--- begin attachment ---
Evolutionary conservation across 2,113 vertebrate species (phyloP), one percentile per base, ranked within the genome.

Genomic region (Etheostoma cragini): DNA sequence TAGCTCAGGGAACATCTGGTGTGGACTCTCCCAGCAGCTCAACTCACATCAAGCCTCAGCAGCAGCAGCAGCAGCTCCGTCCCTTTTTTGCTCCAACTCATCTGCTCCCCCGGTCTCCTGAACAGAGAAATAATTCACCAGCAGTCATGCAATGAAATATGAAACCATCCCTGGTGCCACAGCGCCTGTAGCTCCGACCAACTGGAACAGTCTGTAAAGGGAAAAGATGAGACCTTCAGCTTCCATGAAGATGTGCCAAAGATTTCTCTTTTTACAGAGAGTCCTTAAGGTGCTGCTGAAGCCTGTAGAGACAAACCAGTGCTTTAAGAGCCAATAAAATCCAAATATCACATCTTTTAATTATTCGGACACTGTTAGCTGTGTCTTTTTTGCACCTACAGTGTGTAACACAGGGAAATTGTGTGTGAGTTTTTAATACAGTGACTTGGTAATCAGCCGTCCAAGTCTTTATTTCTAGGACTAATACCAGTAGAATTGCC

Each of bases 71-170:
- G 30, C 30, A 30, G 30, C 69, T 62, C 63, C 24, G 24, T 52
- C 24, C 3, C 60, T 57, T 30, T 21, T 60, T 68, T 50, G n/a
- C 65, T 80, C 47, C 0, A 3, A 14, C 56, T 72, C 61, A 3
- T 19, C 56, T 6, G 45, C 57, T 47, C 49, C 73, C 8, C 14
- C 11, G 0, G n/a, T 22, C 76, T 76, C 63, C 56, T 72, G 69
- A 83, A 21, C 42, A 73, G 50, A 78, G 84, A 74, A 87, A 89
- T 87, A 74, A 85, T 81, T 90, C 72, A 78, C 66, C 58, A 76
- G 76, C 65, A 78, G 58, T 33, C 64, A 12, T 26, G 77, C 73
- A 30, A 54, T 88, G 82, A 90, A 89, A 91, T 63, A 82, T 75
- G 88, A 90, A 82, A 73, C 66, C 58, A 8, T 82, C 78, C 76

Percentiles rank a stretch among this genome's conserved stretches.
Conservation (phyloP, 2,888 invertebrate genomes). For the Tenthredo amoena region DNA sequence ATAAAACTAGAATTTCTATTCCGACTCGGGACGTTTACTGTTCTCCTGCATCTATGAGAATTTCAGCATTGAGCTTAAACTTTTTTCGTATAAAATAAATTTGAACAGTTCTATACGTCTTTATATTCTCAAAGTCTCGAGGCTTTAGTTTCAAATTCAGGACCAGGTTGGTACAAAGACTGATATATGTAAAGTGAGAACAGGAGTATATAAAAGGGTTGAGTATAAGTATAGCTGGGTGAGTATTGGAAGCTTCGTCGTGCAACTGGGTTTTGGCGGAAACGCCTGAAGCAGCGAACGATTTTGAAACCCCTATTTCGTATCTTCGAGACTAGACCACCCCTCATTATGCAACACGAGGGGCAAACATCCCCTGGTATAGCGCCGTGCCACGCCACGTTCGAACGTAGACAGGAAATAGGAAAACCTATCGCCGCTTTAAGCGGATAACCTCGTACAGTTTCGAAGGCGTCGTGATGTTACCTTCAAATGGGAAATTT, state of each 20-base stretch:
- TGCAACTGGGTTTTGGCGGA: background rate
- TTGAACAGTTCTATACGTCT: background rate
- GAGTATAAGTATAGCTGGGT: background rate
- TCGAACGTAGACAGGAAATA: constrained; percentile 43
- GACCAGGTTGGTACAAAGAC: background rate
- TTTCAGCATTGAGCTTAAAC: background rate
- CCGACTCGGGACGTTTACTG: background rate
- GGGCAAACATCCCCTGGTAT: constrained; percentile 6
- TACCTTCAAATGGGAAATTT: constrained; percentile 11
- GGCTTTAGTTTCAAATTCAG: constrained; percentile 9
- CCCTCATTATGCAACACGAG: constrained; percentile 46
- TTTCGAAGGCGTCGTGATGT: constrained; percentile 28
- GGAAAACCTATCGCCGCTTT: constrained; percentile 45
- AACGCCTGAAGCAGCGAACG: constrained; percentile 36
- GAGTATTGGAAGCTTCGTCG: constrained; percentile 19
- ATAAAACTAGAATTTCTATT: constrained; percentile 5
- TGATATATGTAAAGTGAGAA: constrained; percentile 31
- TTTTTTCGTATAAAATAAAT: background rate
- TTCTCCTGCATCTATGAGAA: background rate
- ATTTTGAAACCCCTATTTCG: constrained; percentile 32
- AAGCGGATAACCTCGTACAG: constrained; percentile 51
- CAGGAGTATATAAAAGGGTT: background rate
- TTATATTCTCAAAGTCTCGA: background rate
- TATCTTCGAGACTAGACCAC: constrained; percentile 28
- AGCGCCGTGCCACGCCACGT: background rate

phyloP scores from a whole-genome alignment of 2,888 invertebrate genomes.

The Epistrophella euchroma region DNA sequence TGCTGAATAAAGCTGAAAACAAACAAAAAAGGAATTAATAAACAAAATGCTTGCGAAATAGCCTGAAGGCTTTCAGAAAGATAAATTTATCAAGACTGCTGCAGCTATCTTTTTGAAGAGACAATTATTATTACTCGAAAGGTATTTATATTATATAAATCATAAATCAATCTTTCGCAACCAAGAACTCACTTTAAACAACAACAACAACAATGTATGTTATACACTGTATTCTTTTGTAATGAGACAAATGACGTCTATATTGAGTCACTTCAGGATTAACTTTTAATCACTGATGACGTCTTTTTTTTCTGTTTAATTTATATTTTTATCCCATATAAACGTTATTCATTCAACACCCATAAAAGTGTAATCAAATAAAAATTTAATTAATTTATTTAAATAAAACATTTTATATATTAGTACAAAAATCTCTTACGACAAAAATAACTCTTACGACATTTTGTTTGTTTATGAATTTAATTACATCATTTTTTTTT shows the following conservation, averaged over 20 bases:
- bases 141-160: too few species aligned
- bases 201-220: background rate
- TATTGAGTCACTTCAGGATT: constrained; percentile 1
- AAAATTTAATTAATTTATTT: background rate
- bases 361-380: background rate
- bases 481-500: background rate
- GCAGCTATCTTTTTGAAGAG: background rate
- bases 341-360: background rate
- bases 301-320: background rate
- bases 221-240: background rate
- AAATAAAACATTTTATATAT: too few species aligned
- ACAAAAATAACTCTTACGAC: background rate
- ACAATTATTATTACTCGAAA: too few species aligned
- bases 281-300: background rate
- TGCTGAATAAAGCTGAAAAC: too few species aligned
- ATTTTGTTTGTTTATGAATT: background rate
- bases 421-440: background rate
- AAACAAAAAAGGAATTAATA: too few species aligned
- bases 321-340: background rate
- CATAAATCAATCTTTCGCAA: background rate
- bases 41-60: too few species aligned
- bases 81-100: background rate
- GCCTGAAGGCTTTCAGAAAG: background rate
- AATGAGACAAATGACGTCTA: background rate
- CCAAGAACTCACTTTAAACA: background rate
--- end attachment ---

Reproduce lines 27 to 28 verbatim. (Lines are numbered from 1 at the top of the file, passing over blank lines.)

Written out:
- TTTCGAAGGCGTCGTGATGT: constrained; percentile 28
- GGAAAACCTATCGCCGCTTT: constrained; percentile 45